Arbaugh’s finds include Nadya, whose family is delighted for her opportunity and tearfully but joyfully pack the coltish teen onto a plane. Arriving alone in Tokyo, Nadya attempts to get directions from a bemused airline employee – one suspects the woman is as confused by the attendant camera crew as by the unilingual Russian – and can be heard asking Redmon himself for help. (Later, when she fails to navigate the phone system at the Japanese modelling agency, he actually lends her his phone for a heart-wrenching call to her mother.) Somehow, she does wind up at the minuscule apartment she will share with another Russian model, a girl who spent four hours lost in the Tokyo subway when she arrived.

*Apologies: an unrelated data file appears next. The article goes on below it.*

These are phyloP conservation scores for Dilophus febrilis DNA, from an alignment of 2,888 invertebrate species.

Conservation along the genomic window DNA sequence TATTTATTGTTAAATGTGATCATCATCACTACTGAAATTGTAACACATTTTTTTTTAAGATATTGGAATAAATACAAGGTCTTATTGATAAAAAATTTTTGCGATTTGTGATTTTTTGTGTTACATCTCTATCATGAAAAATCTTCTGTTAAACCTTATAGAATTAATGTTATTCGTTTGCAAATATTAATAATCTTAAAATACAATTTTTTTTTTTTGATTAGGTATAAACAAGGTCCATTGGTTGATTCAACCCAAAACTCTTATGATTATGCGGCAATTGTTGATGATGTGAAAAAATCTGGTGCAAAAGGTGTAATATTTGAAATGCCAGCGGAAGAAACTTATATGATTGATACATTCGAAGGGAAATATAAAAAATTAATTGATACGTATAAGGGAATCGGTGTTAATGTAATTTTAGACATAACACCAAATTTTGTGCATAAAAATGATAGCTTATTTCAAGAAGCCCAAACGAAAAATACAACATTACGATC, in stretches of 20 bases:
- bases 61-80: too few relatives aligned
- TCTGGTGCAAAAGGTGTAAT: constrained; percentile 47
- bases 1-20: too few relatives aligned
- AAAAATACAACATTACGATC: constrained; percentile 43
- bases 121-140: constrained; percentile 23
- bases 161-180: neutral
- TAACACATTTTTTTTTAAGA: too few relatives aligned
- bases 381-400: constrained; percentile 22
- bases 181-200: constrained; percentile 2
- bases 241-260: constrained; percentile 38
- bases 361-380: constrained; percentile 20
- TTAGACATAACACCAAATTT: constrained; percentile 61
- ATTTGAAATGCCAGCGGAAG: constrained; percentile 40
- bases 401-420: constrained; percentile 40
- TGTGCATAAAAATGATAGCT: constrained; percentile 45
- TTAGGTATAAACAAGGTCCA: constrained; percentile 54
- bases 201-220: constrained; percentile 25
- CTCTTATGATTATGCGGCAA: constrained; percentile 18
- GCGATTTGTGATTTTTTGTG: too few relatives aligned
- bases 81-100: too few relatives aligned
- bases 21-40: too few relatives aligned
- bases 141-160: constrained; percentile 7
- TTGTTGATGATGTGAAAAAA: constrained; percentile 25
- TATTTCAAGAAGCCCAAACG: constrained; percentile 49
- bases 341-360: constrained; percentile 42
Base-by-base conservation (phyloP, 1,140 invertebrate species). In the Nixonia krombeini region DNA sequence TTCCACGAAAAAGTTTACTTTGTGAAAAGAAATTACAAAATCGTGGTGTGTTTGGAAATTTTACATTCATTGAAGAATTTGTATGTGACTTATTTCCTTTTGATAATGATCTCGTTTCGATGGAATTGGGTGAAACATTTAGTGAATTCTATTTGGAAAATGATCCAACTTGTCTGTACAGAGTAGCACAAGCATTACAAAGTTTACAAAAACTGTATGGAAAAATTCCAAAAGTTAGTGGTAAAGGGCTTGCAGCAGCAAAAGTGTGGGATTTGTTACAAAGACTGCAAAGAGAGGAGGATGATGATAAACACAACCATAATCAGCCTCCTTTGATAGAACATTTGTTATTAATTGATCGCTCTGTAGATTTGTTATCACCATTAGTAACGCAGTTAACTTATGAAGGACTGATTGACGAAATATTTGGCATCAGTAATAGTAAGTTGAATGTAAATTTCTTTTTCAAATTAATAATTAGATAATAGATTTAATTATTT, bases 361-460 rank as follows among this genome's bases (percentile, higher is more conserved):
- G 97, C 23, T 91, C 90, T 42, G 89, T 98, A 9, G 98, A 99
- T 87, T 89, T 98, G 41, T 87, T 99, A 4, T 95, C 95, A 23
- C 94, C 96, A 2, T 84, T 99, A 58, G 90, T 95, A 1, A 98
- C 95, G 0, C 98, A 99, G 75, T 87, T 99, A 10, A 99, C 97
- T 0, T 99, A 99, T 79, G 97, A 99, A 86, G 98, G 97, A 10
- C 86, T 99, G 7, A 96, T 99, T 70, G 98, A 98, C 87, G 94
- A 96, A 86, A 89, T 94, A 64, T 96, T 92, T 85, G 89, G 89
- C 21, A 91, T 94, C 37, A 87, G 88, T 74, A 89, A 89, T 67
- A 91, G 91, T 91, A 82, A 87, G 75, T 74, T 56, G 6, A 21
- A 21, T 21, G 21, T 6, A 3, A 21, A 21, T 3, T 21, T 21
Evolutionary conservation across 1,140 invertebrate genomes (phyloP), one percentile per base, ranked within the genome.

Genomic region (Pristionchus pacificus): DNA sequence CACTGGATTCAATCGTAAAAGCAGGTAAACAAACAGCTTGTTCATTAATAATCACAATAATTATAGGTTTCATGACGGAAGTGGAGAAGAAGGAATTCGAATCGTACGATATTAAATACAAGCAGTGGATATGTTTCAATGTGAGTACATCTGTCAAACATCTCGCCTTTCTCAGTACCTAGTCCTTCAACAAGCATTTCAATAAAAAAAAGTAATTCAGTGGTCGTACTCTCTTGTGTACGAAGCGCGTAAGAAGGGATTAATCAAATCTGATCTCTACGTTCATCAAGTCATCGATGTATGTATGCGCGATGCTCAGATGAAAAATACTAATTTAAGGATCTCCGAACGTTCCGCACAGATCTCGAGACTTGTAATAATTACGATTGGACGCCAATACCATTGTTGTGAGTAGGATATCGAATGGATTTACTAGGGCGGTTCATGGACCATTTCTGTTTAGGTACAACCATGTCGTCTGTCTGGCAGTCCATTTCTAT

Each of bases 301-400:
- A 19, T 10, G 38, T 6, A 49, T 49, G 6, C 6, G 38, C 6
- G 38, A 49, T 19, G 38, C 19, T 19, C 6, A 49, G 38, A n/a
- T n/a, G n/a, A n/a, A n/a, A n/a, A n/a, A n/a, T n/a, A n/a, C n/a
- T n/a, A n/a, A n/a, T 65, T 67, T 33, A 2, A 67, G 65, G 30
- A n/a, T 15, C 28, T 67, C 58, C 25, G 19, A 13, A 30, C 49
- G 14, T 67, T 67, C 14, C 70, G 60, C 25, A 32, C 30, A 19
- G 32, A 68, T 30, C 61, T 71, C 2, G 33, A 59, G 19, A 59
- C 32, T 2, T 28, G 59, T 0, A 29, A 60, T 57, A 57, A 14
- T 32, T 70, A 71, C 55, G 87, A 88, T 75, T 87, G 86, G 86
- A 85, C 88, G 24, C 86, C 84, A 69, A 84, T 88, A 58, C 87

Getting lost in a strange land is bad enough, but the dramatic tension here depends on the viewer fearing far worse for Nadya and her ilk. The owner of the Japanese agency “really likes models” according to Arbaugh, and can give the filmmakers no clear answer as to why he imports inexperienced girls who mainly get rejected by potential clients. Perhaps they are merely suffering a tough initiation into modelling at their own financial expense – we are told Nadya did continue modelling in Asia, despite her horrible trip to Tokyo – but Arbaugh also admits that some of the unsuccessful take the short step to prostitution. Of course, she knows nothing about that side of the business.